Over two million people were injured in passenger vehicle accidents across the U.S. in 2014, according to the National Highway Traffic Safety Administration (NHTSA). Every accident and injury is unique, but whether you’re able to recover compensation for your car accident injuries depends heavily on state law. Georgia is a modified comparative negligence state, so it’s important to identify who was at fault for the accident and how much fault each driver was responsible for.
What Is Modified Comparative Negligence?
In some states, even one percent of fault in an accident prohibits an injury victim from recovering any compensation from insurance. However, most states operate under a comparative negligence paradigm. This divides fault between all parties involved in a car accident, while still allowing each to recover compensation for their injuries and damages. Georgia operates under the following modified comparative negligence system:
- Your percentage of fault in the accident directly affects the compensation you recover. If evidence shows you were 30 percent responsible for your car accident and you would have received $10,000 without any fault, then you’ll receive 30 percent less than what your full compensation would have been, or $7,000.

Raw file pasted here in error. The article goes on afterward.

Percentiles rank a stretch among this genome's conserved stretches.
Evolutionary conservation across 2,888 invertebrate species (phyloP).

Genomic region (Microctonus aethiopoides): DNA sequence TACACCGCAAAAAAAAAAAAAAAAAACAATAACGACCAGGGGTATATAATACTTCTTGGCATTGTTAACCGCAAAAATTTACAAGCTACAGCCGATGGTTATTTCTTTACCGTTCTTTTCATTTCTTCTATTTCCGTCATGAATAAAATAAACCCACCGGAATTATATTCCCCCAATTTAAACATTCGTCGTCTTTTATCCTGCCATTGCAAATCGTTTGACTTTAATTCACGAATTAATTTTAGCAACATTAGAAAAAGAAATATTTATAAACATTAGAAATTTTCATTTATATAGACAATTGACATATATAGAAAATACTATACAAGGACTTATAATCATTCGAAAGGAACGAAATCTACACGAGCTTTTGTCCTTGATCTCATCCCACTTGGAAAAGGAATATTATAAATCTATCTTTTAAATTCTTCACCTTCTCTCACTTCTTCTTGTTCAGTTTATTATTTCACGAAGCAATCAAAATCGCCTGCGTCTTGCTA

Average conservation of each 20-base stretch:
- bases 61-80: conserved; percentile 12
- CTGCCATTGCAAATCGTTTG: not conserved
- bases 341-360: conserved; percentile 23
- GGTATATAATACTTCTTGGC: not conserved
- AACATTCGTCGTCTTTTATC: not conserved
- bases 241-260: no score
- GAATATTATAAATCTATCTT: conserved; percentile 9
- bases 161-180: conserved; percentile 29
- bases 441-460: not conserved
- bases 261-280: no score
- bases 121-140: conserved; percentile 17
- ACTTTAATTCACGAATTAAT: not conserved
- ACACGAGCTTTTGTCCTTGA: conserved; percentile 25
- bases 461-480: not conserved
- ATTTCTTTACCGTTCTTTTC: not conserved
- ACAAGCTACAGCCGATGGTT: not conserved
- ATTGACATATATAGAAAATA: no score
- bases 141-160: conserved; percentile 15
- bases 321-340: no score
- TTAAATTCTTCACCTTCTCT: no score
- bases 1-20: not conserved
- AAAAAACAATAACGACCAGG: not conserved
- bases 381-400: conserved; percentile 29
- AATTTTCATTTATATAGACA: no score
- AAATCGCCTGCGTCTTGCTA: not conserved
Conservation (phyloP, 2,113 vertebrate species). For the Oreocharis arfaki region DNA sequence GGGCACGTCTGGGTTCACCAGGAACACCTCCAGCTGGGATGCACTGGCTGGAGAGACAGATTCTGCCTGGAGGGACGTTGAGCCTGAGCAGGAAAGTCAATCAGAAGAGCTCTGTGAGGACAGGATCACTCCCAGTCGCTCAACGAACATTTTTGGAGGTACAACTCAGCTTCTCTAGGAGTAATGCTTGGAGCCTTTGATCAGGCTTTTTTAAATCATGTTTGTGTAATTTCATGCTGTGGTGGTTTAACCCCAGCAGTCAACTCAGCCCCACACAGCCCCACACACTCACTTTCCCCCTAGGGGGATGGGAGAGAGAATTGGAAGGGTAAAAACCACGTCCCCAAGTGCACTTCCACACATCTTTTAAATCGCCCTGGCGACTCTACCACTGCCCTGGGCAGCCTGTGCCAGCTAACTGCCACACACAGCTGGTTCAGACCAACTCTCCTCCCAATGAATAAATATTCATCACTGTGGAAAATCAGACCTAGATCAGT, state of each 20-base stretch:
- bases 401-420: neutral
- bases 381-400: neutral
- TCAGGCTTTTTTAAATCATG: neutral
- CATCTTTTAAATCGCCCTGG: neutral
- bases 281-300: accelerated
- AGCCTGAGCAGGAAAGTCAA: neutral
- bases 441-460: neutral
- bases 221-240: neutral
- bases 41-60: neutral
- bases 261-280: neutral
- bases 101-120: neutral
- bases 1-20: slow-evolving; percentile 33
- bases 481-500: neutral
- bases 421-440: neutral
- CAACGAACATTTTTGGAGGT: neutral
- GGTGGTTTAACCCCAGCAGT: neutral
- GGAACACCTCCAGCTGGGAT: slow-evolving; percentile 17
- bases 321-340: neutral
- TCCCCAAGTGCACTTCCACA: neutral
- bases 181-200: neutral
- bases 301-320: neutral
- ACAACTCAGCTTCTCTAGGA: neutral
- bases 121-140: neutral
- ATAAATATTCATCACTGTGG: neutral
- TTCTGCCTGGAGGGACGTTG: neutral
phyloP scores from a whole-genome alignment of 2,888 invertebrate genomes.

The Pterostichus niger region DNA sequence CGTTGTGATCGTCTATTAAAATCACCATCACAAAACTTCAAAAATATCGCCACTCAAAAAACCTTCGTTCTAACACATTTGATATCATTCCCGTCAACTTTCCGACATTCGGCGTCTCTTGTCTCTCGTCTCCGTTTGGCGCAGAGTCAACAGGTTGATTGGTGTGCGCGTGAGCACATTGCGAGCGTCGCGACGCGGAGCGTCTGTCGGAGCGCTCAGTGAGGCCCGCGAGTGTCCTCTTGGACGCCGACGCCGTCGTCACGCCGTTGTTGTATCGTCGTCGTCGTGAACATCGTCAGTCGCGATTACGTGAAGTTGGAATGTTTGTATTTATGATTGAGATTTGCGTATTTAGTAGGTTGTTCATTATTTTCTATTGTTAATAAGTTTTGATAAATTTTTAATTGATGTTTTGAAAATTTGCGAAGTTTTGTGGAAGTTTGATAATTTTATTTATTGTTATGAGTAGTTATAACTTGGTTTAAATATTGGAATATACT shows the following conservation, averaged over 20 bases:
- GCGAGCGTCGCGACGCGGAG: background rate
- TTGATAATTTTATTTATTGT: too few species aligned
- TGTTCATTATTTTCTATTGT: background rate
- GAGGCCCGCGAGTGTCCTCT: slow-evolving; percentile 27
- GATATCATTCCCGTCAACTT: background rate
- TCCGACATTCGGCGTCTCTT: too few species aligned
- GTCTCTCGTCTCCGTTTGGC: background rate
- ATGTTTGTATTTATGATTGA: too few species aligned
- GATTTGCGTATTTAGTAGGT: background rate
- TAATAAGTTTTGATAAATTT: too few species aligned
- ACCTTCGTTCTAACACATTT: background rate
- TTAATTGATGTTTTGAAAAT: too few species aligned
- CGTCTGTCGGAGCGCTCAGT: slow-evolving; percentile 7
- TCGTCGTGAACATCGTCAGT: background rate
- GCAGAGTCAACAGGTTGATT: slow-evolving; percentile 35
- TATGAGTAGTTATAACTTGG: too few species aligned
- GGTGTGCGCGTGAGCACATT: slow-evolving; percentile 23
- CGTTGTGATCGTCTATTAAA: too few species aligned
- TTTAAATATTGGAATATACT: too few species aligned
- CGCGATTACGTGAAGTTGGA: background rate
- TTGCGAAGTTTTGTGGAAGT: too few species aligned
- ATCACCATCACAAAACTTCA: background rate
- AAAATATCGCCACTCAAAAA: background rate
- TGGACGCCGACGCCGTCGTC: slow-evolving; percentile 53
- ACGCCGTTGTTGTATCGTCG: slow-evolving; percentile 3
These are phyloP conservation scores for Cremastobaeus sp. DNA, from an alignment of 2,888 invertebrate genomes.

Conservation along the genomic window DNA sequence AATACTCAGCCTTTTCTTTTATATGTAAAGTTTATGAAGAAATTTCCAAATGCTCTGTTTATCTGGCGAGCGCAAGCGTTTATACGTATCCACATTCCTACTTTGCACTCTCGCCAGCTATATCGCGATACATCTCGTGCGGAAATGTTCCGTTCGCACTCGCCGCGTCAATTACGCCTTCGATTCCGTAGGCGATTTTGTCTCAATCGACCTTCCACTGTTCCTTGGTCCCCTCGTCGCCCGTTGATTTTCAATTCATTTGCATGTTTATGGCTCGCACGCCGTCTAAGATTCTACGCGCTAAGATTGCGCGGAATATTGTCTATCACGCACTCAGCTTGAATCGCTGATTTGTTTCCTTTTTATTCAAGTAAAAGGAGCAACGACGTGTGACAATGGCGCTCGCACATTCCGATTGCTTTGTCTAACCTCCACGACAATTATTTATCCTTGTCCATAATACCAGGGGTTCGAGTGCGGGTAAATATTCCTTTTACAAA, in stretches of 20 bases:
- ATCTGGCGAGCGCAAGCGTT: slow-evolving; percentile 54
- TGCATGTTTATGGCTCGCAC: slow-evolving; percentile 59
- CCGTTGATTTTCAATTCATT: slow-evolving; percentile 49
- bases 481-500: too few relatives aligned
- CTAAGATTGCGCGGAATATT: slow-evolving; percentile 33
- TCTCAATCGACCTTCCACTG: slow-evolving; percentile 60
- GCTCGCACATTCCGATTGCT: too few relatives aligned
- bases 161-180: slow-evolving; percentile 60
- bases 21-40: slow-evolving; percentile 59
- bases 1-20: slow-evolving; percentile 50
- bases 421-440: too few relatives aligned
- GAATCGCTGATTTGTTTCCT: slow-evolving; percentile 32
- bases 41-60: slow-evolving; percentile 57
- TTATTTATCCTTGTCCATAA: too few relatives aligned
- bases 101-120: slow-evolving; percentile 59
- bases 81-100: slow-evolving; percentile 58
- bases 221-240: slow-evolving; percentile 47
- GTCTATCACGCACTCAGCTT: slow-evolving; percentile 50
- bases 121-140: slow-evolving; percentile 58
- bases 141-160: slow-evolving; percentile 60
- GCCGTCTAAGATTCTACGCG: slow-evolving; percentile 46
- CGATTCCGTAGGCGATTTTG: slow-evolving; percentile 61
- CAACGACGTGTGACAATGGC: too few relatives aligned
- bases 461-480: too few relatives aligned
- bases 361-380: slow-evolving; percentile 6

- Any fault exceeding 50 percent makes you ineligible for compensation. If you were 49 percent responsible for the accident, you are still able to receive compensation to help with injuries and damages. However, under the rules of modified comparative negligence, being 51 percent responsible disallows you from recovering any compensation.
How an Attorney Can Help
Because the amount of compensation you receive depends on your percentage of fault, hiring a skilled lawyer can help you build a strong defense. A lawyer can help gather evidence and argue the following:
- Negligence. An important component of winning an injury case involves proving negligence of the at-fault party. For example, negligent driving refers to a person’s failure to operate a vehicle carefully and responsibly for himself and those around him. Negligent actions include aggressive driving, speeding, impaired driving, and drowsy or distracted driving. A lawyer can gather evidence supporting the argument that the other driver acted in negligence.
- Causation. Not only must a lawyer prove that the other driver’s actions were negligent, he must also prove that the other driver’s negligence was the primary cause of the accident. By showing a judge or an insurance company that the other driver holds all or the majority of the fault, your lawyer might earn you fair, full compensation.
If you’ve been in a car wreck and were partially at fault, or you’re struggling to defend your total innocence, contact the experienced legal team at Duffy & Feemster, LLC, with any questions you may have. We fight for the rights of our clients, and we can fight for you, too. Contact us today by reaching out via live chat on our website.